The Pocket Electronic has 16 analog/digital inputs, and can send not-so-common MIDI messages such as RPNs and NRPNs, all on different MIDI channels if desired. The USB64 has 64 analog/digital inputs, and is the only Doepfer device that includes USB-MIDI connectivity instead of just 5-pin MIDI. The key feature of these devices is that they are configurable through hardware switches and/or connectors, which is great if you don't want to use software with your DIY controller. Most of the MIDI settings are changeable through presets, which is useful for instant configuration switching; the Pocket Electronic has a Windows-only software editor for making custom presets, however the rest of Doepfer's devices don't allow highly customized MIDI configurations.
Neither of these devices have any digital outputs like the Livid products do, however the Pocket Electronic is your affordable option if you require 5-pin MIDI connectivity instead of USB-MIDI, with the USB64 being a cheaper alternative to the Brain V2 if you don't require as many inputs/outputs. See the Doepfer Musikelectronic website for more information.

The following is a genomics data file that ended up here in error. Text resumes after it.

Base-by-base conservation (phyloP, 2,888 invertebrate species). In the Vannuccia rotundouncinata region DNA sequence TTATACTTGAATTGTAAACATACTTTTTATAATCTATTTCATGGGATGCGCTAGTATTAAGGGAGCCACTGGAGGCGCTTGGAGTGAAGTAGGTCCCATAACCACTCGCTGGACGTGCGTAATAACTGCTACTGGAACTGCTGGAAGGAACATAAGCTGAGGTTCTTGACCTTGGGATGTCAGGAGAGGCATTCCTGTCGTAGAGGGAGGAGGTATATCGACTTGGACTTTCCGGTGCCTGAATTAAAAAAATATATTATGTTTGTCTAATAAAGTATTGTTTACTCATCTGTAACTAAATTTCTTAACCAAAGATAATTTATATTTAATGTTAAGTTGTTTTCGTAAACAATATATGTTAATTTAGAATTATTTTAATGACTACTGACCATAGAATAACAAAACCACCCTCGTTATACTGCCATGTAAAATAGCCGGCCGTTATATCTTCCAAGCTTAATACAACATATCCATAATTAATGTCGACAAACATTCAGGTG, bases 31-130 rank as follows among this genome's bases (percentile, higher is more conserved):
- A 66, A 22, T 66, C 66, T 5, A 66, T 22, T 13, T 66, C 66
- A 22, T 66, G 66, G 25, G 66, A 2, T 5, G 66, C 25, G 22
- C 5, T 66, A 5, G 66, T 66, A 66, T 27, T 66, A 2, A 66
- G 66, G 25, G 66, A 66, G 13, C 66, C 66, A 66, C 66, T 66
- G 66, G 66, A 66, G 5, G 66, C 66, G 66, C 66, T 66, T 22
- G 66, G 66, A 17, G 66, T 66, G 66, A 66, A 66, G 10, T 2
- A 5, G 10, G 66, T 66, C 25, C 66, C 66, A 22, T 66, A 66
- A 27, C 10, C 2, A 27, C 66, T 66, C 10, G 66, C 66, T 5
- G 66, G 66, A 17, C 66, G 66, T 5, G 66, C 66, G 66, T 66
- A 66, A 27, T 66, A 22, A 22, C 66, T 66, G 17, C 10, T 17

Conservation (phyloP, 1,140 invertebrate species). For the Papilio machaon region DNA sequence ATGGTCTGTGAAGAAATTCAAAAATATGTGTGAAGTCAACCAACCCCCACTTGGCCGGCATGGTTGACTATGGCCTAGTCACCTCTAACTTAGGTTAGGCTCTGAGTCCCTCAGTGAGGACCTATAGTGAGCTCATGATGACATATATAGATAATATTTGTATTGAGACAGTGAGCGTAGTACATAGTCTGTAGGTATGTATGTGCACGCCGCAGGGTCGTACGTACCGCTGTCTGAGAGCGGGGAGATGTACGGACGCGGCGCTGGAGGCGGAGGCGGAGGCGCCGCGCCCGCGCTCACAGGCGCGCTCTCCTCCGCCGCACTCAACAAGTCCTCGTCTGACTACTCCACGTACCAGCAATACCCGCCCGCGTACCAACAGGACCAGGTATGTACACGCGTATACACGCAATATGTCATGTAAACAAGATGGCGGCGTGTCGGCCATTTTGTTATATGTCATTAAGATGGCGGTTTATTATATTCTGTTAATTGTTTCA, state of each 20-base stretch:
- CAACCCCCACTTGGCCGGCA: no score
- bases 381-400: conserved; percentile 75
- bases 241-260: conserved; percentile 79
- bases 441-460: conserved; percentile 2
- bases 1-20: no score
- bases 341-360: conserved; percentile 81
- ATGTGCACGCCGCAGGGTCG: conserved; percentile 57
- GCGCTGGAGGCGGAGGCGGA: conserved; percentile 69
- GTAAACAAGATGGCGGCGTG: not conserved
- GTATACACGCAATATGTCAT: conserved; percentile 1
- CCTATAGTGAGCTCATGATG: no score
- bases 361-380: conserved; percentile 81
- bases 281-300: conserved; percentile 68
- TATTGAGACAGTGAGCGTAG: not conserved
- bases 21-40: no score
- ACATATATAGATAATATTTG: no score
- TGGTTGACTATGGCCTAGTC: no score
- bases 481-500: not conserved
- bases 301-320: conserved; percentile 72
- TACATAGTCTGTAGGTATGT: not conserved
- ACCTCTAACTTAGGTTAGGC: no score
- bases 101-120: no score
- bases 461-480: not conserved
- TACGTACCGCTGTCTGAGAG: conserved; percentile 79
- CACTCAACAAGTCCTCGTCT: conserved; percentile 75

|Note from Doepfer: 'The prices for our DIY products include a power supply and a set of ribbon cables with female connectors for wiring the controlling elements. In case of the USB64 even the USB cable is included. All the customer has to add are the controlling elements (no additional wiring/cables/supply) required.|
Hale Micro UMC32+M
Like the Livid and Doepfer platforms, the Hale Micro UMC32+M is another development board designed specifically for creating DIY MIDI controllers, with little or no electronics of coding experience needed. The $90 board provides 32 inputs/outputs for connecting both digital and analog components (with the option for linking two boards together to double this number), as well as class compliant USB-MIDI connectivity. Much like Livid's platform, it comes with its own software editor (though Windows-compatible only) that allows you to assign individual MIDI messages to each input/output via drop-down menus, without needing to write any code.